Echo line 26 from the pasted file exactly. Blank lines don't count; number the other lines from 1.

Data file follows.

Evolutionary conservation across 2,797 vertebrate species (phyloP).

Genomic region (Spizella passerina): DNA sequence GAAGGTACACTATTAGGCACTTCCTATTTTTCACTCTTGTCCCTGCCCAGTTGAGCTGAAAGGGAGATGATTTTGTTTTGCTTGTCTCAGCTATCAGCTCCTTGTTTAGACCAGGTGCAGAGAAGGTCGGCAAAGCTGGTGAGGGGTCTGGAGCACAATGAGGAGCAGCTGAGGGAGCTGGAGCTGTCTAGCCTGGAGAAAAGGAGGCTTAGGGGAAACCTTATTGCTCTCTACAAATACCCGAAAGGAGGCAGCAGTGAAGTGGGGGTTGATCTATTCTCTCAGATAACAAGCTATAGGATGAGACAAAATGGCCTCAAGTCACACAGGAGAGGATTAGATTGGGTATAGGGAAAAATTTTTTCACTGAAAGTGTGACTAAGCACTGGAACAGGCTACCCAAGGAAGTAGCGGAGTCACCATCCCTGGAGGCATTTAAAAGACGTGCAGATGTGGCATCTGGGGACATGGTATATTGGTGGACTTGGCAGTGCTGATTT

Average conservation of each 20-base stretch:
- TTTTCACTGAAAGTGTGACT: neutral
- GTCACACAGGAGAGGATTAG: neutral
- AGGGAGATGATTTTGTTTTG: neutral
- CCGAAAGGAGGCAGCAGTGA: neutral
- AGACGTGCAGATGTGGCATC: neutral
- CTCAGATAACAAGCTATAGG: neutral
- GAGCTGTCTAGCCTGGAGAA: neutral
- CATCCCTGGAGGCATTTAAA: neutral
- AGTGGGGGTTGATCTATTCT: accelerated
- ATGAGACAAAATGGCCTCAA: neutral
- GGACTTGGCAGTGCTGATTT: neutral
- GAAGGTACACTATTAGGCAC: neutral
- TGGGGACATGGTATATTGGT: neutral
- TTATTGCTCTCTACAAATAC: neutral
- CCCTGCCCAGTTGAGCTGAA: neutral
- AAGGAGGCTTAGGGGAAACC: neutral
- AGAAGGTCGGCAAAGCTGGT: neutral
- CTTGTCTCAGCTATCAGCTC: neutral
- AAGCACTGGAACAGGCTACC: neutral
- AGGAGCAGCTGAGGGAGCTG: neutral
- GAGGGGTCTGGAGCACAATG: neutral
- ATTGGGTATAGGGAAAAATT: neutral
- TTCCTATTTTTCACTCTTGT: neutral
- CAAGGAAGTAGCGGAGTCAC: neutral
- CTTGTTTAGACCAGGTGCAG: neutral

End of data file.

- TTCCTATTTTTCACTCTTGT: neutral